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Gourmet Recipe Manager - Spring Boot
This is a port of Thomas Hinkle (thinkle) Gourmet Recipe Manager.
As explained in the original version, thinkle's original Gourmet Recipe Manager desktop app has suffered frequently over the years by changes made to external components that it depended on and unfortunately he has not had the time to repair the the app after recent upgrades (including Python 3 and Gnome library) changes broke it.
Java is not only "write once/run anywhere", but also was designed for an environment where changes should not break existing Java apps. Hence the port. It was easier than trying to learn all the new external resources used by the Python version, make detailed repairs and wait for it to break again.
This version of the system should provide all of the basic Recipe management functions, including adding new recipes, pasting in lists of ingredients, and managing shopping categories. The ultimate intent is to provide all functions that the original Python app did.
Building the app
You must have Maven installed on your system to build a copy of the app from scratch. You must have Java 11 or later installed on your system to run Maven and to run the app.
This project can be built on the command line using the
mvn clean install command if you have Maven installed in
Note that the first time you run Maven, it may download a lot of data from the Internet. This data will be cached by Maven so thereafter, you will not need an Internet connection unless there are changes to the app.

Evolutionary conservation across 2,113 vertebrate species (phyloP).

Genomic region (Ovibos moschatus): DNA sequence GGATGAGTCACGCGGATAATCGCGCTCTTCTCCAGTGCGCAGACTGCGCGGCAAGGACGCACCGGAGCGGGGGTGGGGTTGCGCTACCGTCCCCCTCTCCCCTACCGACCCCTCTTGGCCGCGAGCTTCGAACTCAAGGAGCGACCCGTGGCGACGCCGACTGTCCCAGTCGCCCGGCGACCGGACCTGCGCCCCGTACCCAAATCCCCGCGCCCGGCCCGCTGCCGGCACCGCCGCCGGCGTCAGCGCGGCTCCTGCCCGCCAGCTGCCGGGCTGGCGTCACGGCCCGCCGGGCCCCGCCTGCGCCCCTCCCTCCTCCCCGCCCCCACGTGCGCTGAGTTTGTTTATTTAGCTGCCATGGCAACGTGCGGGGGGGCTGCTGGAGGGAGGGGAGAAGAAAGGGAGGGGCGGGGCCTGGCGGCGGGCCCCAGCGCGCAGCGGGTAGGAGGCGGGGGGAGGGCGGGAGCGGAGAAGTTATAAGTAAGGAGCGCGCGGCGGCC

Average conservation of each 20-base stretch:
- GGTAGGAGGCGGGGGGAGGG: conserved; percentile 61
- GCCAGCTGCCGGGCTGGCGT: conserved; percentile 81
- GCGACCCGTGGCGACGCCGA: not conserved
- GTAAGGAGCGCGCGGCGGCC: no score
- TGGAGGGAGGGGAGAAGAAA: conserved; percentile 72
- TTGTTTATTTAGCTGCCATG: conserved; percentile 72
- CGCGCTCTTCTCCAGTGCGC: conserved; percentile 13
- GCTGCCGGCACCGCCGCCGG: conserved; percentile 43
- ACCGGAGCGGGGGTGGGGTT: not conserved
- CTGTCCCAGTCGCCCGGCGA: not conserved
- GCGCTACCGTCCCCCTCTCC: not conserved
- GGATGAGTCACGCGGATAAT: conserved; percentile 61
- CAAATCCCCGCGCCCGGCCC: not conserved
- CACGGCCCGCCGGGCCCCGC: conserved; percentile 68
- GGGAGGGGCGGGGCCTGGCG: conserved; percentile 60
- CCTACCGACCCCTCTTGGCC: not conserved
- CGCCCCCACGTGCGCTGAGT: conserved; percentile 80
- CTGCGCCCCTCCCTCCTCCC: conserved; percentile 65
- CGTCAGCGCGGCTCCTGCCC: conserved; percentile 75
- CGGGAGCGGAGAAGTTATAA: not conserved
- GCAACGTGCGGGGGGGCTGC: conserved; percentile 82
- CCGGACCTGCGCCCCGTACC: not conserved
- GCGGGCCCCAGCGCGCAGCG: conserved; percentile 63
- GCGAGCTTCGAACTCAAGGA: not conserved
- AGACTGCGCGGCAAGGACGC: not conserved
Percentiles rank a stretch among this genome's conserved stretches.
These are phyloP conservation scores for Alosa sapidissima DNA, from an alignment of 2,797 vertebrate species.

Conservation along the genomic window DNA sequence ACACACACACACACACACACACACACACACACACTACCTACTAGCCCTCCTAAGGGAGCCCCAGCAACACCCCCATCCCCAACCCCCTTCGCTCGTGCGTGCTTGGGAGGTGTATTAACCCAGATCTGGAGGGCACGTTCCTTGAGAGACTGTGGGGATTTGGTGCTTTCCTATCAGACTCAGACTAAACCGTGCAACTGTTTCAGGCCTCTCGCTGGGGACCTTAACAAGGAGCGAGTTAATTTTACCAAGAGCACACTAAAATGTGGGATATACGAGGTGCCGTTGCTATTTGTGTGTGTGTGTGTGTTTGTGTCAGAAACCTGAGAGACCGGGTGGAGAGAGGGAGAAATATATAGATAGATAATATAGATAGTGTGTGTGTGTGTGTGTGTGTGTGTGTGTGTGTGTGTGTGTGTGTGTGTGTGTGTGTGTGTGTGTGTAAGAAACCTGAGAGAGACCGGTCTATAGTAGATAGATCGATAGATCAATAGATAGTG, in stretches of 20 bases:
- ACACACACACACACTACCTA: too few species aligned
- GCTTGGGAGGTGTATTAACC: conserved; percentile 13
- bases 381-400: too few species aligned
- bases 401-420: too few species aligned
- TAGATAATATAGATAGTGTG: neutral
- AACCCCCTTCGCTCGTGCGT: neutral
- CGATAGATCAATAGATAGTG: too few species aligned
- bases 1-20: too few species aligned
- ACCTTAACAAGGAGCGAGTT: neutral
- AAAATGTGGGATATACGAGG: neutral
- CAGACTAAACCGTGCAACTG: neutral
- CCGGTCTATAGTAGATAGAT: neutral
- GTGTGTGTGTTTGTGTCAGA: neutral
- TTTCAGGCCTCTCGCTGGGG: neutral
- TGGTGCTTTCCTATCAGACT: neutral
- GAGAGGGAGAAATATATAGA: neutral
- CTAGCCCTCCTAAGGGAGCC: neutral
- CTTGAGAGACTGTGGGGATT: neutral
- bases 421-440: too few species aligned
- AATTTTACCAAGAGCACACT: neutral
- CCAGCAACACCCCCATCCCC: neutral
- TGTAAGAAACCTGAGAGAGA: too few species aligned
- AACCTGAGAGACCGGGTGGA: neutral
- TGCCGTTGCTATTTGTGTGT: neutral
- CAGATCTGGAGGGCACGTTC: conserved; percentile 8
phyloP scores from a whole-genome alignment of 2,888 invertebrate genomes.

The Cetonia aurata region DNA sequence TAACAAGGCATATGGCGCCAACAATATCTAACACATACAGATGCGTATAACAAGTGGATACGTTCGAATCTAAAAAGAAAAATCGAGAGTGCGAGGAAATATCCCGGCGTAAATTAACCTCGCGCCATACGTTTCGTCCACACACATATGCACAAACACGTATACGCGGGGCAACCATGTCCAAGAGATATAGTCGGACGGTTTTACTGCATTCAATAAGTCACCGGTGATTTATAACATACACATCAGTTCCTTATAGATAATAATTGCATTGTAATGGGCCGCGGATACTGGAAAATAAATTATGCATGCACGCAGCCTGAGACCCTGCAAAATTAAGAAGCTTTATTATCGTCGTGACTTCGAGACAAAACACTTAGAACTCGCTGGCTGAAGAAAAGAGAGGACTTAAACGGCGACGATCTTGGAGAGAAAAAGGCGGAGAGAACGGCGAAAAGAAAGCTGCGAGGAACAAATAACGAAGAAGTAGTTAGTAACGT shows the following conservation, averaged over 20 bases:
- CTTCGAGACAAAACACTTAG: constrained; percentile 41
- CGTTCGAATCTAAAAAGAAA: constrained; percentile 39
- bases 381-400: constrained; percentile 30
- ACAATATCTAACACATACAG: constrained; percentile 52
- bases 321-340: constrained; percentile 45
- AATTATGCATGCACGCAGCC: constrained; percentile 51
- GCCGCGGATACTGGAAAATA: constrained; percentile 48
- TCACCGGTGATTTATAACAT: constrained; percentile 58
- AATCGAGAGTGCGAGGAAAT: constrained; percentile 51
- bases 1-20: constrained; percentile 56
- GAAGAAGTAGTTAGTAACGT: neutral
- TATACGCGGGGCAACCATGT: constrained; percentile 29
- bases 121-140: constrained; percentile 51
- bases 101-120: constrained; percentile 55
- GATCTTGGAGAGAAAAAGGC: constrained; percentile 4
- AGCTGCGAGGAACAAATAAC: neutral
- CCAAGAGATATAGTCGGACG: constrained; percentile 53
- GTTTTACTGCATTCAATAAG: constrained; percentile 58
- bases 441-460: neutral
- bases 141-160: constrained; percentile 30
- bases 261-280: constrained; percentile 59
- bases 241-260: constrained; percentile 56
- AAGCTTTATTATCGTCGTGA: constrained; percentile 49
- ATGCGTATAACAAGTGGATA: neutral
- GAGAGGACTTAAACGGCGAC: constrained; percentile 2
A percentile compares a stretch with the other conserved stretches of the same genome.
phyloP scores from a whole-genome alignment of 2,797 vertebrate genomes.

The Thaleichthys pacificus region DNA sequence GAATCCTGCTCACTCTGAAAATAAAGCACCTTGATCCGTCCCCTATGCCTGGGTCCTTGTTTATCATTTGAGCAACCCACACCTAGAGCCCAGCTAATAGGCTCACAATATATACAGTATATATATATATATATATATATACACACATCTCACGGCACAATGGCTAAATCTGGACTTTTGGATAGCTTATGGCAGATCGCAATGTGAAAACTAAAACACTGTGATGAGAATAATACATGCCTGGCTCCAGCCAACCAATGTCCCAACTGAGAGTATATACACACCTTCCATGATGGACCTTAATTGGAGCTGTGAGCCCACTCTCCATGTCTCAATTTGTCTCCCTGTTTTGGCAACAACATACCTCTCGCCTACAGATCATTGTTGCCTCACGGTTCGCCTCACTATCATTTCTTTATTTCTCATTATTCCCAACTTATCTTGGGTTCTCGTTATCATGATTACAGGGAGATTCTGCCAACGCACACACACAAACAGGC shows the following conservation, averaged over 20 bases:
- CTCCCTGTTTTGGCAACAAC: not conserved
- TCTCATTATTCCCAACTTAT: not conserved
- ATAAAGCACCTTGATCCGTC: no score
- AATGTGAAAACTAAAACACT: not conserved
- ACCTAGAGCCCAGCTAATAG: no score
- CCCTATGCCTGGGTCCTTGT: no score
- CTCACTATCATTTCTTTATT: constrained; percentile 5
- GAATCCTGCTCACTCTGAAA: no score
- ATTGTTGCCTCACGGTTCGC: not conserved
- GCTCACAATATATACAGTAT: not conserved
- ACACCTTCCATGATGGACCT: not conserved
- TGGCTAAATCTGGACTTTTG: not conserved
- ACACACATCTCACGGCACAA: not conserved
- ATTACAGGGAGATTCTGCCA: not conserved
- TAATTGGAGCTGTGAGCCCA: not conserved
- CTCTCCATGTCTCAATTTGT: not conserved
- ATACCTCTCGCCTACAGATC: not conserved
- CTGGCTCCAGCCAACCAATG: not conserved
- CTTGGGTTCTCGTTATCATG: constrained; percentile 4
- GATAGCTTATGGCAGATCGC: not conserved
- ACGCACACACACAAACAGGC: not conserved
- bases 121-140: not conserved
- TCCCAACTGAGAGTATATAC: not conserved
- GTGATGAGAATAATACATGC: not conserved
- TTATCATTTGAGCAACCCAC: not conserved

Running the app
This project can be run from the command line by using the
mvn spring-boot:run command. Or do an install build and
use the JAR file that Maven builds in the
java -jar target/gourmetj-0.1.1-SNAPSHOT.jar
The actual JAR name will vary depending on the build version. You can copy this jar to any location you prefer.
You must have a recipe database file (see below) to store the recipes in. By default, it will be looked for in your home directory.
To actually access the application, open your web browser
This product uses the same database as the Python-based version
of the system, which is a SQLite3 database named
At the moment this app cannot build a database from scratch,
so you must use an existing copy of a
Note on JavaServer Faces
The Spring Boot version supersedes a previous port based on the Apache Tobago JSF tag library. It uses the PrimeFaces JSF tag library, as presently that platform has better Spring Boot support. Plus Tobago is quite different from most of the extension tag libraries to the point where it almost isn't JSF.